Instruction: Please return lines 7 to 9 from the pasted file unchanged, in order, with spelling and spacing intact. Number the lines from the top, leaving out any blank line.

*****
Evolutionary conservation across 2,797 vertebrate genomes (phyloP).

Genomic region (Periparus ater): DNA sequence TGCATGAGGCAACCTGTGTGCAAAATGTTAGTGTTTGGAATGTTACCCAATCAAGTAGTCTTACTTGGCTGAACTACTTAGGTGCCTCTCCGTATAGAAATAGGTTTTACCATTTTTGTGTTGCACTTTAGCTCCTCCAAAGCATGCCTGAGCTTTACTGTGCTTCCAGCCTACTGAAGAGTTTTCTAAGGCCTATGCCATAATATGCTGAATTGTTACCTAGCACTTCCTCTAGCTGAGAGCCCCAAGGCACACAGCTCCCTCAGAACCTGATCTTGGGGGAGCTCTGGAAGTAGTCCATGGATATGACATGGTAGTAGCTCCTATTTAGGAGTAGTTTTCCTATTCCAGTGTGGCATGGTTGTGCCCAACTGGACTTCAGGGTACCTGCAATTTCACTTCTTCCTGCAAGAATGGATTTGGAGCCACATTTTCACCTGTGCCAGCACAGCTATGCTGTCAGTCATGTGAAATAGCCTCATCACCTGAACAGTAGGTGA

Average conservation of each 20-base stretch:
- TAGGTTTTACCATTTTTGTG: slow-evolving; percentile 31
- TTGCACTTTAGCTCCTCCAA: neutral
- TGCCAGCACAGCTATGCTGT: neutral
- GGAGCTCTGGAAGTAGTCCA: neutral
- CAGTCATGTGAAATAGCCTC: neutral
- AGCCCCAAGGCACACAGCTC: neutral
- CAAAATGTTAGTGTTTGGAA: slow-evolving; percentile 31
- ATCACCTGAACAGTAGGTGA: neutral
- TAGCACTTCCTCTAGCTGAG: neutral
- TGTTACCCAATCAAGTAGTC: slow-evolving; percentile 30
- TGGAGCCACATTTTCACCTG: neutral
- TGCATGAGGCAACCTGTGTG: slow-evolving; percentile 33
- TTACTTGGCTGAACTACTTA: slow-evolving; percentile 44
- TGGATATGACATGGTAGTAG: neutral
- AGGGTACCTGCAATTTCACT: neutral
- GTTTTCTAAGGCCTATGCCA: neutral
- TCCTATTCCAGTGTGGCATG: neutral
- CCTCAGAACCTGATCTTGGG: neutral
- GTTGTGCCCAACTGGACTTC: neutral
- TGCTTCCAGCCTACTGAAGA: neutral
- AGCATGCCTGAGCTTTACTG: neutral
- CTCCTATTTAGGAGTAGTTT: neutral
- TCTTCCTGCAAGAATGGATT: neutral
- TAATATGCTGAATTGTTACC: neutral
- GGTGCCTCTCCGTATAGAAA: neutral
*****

- GGAGCTCTGGAAGTAGTCCA: neutral
- CAGTCATGTGAAATAGCCTC: neutral
- AGCCCCAAGGCACACAGCTC: neutral